Super-League is over: UEFA head A. Ceferin

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VIENNA
The Super League project “is over once and for all or at least for 20 years,” UEFA president Aleksander Ceferin said on Wednesday.
“I don’t like to call it Super league because it’s everything but Super League,” said the Slovenian after the Congress of the governing body of European football in Vienna.
Twelve of Europe’s biggest clubs signed up to the proposed new competition last April but it collapsed within days following a fierce backlash from their own players and fans, as well as governments and football’s governing bodies.
Nine clubs distanced themselves from the project but Real Madrid, Barcelona and Juventus remain on board with the concept.
Ceferin — speaking the day after UEFA announced a revamp of all their club competitions including the flagship Champions League — said the trio had no chance of reviving it.
“For me, this project is over once and for all or at least for 20 years. I don’t know what will happen later,” Ceferin told a press conference.
He declined to comment on UEFA’s disciplinary proceedings against the three hold-outs.
A Madrid judge in April upheld a UEFA appeal and lifted the protection from punishment the Super league clubs obtained from another Spanish court a year earlier.
Proceedings before the Court of Justice of the European Union (CJEU) are also underway in response to a query last year from a Spanish judge on whether UEFA is abusing its “dominant position” “We have to respect the courts and wait for the final decision. We are not in a hurry,” said 54-year-old Ceferin, a sports lawyer before entering football administration.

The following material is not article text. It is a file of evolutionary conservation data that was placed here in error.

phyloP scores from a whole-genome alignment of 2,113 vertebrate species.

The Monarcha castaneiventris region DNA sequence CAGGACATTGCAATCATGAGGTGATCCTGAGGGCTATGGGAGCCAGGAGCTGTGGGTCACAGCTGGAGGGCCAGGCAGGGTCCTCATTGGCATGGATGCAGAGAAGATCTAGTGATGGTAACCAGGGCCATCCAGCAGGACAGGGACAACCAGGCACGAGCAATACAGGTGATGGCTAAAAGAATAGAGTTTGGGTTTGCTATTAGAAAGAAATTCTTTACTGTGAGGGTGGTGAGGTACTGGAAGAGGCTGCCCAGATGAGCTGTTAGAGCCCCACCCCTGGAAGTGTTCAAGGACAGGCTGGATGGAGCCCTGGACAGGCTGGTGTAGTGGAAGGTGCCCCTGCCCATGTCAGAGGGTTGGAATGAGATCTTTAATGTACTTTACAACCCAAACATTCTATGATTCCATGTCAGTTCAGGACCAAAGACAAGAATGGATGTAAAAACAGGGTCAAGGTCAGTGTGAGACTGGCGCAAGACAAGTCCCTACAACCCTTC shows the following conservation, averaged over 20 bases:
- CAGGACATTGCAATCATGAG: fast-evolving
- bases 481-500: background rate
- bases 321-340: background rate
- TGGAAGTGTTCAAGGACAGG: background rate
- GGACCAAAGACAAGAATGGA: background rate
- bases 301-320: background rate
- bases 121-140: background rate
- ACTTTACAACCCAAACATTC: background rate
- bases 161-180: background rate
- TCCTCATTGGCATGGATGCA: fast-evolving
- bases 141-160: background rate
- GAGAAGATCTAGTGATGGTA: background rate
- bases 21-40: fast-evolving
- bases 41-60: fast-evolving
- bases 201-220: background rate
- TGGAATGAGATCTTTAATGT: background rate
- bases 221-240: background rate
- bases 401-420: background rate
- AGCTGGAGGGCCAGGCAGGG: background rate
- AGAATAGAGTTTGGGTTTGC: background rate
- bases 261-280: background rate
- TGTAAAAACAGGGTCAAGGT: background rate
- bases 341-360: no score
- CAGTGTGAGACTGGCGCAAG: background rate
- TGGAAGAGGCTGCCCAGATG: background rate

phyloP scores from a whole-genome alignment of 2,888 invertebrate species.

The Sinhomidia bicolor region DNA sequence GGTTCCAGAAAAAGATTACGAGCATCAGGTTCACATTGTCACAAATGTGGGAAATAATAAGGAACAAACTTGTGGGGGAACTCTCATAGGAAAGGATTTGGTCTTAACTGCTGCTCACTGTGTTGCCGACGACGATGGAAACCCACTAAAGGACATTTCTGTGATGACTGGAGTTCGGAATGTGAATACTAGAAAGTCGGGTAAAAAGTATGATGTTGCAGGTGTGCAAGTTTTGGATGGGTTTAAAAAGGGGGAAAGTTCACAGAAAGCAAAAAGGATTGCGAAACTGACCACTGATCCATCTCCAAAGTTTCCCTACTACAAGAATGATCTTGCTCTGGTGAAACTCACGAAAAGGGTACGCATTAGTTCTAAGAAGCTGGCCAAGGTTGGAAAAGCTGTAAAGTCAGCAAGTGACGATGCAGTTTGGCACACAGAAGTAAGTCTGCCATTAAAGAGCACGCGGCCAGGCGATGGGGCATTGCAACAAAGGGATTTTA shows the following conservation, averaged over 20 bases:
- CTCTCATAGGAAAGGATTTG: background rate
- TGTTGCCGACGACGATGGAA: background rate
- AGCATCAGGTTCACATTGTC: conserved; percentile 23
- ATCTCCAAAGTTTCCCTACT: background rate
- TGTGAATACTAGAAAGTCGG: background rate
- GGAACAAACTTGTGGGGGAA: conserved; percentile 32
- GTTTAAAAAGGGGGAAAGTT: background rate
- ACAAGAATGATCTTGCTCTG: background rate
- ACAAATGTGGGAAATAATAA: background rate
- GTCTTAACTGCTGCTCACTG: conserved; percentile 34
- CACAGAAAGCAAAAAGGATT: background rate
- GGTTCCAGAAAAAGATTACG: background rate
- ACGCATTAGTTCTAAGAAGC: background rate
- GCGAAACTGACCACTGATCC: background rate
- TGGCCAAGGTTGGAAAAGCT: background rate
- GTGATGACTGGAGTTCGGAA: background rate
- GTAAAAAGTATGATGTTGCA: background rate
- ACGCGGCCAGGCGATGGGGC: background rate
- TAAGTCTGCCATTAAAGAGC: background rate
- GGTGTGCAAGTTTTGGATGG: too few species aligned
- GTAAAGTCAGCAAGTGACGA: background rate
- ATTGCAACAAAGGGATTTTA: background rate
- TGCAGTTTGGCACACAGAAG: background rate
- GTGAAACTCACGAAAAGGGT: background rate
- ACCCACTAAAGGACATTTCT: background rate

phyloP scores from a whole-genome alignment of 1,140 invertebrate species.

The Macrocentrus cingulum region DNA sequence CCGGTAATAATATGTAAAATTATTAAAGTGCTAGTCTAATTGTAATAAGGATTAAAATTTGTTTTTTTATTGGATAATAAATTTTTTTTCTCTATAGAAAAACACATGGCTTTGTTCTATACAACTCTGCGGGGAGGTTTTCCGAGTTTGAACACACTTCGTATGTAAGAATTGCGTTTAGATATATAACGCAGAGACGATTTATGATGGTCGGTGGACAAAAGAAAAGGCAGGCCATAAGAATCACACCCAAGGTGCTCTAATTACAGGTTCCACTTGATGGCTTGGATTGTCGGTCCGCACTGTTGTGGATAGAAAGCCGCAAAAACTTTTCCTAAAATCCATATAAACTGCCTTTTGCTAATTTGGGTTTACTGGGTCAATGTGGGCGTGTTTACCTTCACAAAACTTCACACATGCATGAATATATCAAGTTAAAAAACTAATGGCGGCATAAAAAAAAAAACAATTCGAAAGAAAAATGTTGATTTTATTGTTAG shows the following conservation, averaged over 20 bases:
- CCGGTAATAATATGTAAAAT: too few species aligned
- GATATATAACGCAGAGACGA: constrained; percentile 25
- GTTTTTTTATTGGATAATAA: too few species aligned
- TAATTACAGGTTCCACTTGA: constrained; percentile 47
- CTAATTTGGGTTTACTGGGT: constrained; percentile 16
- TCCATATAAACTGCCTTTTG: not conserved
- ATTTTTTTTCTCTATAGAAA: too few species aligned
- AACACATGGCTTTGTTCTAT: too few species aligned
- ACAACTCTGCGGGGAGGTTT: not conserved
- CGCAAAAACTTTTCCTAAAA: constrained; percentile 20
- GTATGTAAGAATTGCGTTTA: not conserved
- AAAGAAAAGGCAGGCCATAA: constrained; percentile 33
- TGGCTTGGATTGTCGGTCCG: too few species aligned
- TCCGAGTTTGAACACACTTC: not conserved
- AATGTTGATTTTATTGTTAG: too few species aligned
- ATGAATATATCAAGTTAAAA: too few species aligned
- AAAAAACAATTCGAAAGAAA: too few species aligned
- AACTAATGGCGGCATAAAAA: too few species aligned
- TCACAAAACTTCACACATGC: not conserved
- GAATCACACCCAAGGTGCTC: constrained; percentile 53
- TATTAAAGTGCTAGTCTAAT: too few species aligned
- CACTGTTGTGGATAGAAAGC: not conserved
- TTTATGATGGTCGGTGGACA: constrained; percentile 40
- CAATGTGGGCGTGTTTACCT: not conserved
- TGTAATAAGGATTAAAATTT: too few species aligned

Ceferin’s “open” model of football received support in Vienna from Margeritis Schinas, the vice president of the European Commission, who attended the Congress.
The CJEU should give its answer at the end of the year.
“They claim we have monopoly and I said many times that nobody has to play in our competition,” Ceferin said on Wednesday.
“No Federation has to be a member of UEFA. They have all the rights to create their own UEFA, they have all the right to play their own competition but of course, in our regulations, if you play another competition you cannot play our competition.
“And this is far from being a monopoly”.
Ceferin also said that the fan violence that erupted during the European Championship final between England and Italy at Wembley Stadium last year is unacceptable and something that must never happen again.
The July 11 final, won by Italy in a penalty shootout, was marred by clashes between supporters and officials in and around England’s national stadium, with hundreds of ticketless fans breaching security cordons.
An independent review conducted by Baroness Louise Casey in December stated it was “clear we were close to fatalities and/or life-changing injuries for some, potentially many” of the fans in attendance after 17 mass breaches of Wembley’s gates.
England’s Football Association said it was appalled at the significant levels of crowd disorder and apologised.
Ceferin said that the sport had to recognise both its successes as well as its failings.
“We still have many problems to solve to make our sport a role model and greater source of inspiration than it is today,” Ceferin said.
“The images of violence at Wembley stadium at last year’s Euro final are unacceptable. When a family goes to see a match of any competition, it should be a time for fun, celebration and enjoyment. People should feel safe in and around a stadium.
“They should never feel in danger. With the authorities’ help, this cannot happen again. Ever.”
Italy will face Copa America champions Argentina on June 1 at Wembley in a game entitled the “Finalissima” which was agreed in September shortly after UEFA and South America’s CONMEBOL strongly opposed FIFA’s plans for a biennial World Cup.